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B2B Buyers Dig Social Media

A new report from Forrester Research, outlined by Groundswell, takes a look at how B2B buyers interact with social media—and by and large, they’re more engaged than their average peers.

The report breaks down the use of social media by Social Technographic role by type of social media involvement (types explained in this PPT):

forrester
The “Overall” column indicates what percentage of those surveyed fell into that type of social media activity. Note that, obviously, there is overlap between roles—Creators, who generate online content, can also be Critics, who leave blog comments, etc.

Takeaways here:

  • 91% of these decision-makers consume social media including blogs, video, and customer reviews.
  • 69% of Spectators use social media for business purposes.
  • 55% of the B2B buyers in this survey are Joiners—they’ve created profiles on social networks.

Social Media Changes Brains

You may have thought that the headline should read “Social Media Changes Minds” because of all the brain-picturewonderful things that social media adds to our lives (I’ll let you determine what wonderful things it does for you). But across the pond there’s concern that social media is actually changing the brains of young users. Of course, this story wouldn’t be any fun if it was simply saying that the kids are getting smarter and smarter because of endless hours in front of a screen while forming ‘relationships’ (more on this one later). Au contraire! Apparently the brains of young folks are, in effect, being rewired by these kinds of interactions and this rewiring is not a positive thing.

I Tweet, Therefore I Am

Deep inside the confines of the Beal household, my wife and I often debate what motivates us–and others–to share so much of our private lives on Twitter.

We discuss the notion of being significant with each Tweet, and often joke about those that seem to Tweet as if their very life depended on submitting 140 characters every 5 minutes (sounds like an episode of LOST!).

After reading the Times Online, it seems that there’s some scientific foundation to our light-hearted conversations:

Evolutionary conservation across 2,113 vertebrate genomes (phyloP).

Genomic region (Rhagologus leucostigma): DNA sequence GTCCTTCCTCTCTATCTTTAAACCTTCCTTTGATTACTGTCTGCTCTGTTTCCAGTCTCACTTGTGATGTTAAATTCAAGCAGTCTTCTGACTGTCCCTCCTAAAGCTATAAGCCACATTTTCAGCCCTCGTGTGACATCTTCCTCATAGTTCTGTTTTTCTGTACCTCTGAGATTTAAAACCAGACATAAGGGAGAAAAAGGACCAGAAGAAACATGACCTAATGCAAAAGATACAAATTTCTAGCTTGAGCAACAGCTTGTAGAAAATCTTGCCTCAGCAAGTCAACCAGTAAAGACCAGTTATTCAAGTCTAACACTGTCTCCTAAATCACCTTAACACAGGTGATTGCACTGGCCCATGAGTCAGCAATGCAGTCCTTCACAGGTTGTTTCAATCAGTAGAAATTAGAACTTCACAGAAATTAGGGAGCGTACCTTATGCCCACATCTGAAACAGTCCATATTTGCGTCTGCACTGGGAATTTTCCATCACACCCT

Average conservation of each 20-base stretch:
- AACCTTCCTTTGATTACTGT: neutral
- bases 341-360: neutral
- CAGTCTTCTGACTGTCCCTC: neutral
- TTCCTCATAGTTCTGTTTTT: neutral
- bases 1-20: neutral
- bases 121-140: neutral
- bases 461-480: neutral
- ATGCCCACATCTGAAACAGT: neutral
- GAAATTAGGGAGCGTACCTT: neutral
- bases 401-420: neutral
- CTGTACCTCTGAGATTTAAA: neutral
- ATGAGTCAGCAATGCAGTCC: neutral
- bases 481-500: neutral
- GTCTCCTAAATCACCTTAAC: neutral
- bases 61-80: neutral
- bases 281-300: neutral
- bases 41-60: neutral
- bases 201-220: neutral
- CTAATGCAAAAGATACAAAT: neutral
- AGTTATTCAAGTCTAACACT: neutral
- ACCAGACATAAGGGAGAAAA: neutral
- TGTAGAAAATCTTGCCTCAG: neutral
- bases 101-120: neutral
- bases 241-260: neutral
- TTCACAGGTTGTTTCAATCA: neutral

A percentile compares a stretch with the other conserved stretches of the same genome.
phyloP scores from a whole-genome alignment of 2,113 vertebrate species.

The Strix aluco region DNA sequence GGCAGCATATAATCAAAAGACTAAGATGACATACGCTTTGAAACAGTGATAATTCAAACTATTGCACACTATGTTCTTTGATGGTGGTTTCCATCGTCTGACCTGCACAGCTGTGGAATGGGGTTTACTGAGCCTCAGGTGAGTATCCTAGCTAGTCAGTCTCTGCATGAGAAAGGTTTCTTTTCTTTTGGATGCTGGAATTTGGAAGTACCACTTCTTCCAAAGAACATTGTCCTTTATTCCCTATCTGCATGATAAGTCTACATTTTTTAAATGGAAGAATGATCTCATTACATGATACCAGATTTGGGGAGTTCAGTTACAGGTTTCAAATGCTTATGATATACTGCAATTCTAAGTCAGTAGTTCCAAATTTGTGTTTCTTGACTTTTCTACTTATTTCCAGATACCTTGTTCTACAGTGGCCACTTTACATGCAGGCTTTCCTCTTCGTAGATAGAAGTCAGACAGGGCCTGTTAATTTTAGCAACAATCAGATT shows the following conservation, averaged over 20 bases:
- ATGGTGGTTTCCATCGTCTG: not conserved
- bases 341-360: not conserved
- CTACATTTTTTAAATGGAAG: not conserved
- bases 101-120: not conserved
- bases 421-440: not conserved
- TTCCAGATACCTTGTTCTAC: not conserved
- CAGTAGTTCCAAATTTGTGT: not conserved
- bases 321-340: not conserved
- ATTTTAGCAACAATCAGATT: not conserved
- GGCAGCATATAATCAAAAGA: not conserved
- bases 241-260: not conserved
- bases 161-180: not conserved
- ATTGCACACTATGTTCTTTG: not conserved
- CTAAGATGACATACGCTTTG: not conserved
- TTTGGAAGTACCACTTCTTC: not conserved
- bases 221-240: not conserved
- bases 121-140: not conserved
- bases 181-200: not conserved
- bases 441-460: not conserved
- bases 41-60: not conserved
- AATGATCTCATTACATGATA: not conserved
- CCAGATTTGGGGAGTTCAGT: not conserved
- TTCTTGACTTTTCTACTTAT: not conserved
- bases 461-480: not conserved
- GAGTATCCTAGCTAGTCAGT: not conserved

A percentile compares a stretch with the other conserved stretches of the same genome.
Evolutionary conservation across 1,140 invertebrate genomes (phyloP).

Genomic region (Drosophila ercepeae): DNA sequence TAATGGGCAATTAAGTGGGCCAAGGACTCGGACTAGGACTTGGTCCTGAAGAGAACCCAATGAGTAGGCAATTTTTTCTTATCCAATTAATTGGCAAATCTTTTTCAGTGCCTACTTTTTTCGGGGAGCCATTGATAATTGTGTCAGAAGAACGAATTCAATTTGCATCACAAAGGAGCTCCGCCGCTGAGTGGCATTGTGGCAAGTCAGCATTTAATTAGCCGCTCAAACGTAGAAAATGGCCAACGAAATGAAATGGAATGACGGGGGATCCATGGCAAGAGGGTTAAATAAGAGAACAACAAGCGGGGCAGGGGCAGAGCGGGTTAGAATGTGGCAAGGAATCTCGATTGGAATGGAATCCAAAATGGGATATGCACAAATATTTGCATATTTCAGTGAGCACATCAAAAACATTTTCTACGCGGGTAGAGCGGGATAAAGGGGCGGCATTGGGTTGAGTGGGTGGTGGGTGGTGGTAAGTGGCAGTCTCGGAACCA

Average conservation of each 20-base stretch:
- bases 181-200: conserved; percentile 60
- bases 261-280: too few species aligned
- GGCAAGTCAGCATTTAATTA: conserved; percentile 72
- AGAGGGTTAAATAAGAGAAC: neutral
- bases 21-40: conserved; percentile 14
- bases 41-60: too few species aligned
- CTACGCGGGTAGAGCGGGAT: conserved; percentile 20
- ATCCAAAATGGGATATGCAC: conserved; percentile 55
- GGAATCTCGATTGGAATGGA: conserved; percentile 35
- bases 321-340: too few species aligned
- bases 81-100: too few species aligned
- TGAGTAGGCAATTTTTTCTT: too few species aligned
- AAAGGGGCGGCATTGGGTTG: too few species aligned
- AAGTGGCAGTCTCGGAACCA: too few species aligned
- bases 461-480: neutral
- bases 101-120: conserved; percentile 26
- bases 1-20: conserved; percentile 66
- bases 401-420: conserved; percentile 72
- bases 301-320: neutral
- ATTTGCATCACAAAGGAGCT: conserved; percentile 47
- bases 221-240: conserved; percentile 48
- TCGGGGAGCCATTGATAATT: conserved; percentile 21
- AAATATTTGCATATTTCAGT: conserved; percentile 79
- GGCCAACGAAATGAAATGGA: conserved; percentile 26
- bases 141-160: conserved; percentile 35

The clinical psychologist Oliver James has his reservations. “Twittering stems from a lack of identity. It’s a constant update of who you are, what you are, where you are. Nobody would Twitter if they had a strong sense of identity.”

Yelp Extortion: True or False?

yelpWe’ve heard it all before: a shady review site features negative reviews of your company, but (glory be!) they’ll remove them—for a price. It’s more of the same old song this week, but in a different key review site: Yelp. But they’re not taking the allegations lying down.

In a lengthy article generated from a series of interviews with local business owners (all with 3+ star reviews on Yelp), the (Emeryville, CA) East Bay Express levels some serious allegations against the local review site—offering to push negative reviews down on the page for a few hundred dollars, offering to remove negative reviews completely, moving up negative reviews for businesses that declined to use their local advertising.

Facebook, Twitter and Intentions

facebook2This has been an interesting week in social media for sure. Most of the news has been generated around Facebook and deservedly so (I guess). So to close the week it’s only fitting that this story compares Facebook (in my opinion the new F-word) and Twitter. Over at Venture Beat the comparison of these two social media forces reads like the David and Goliath story.

twitter-logoHere’s the gist. According to Compete data from January Facebook had 68 million unique visitors while Twitter clocked in at less than 10% of that (6 million). Those numbers are pretty disparate for sure. What seems to be happening though is that Twitter gets an inordinate amount of press coverage compared to Facebook and the speculation begins.

Facebook’s First Offsite Widget: Comment Box

fconnectesFirst announced in May, Facebook Connect ports your Facebook data to other sites—or, in other words, it’s a way to let visitors to your site comment with through their Facebook profiles. Facebook reported yesterday that over 6000 sites have signed on for Connect.

Facebook also announced its first offsite widget in conjunction with Facebook Connect: the Comments Box. To this point, Connect featured several plugins to extend its capabilities, but this is its first full widget.

fconnectcommentsboxAny guesses what the Comments Box is for? No? FB explains:

The Comments Box is a great way for any website, blog or photo gallery to add social comments to their page in just a minute with a few lines of code.

So if you always wanted your website to look like your Wall, you’re in luck.

Social Media and Sacrifice

Facebook has had quite a week. If it is true that there is no such thing as bad publicity then this week has been a social-media-collagewindfall for the social networking giant. I have even read some conspiracy theorists who believe that the whole terms of service ‘incident’ was intended. I’m not sure I can go there but to be honest it does make some sense. The amount of new traffic and new visitors compared to those who may have de-Facebooked themselves is probably significant. Many fence sitters may have gotten curious enough to finally check it out while those who left had grown weary of it in the first place. It’s the classic case of so many theories and so little time.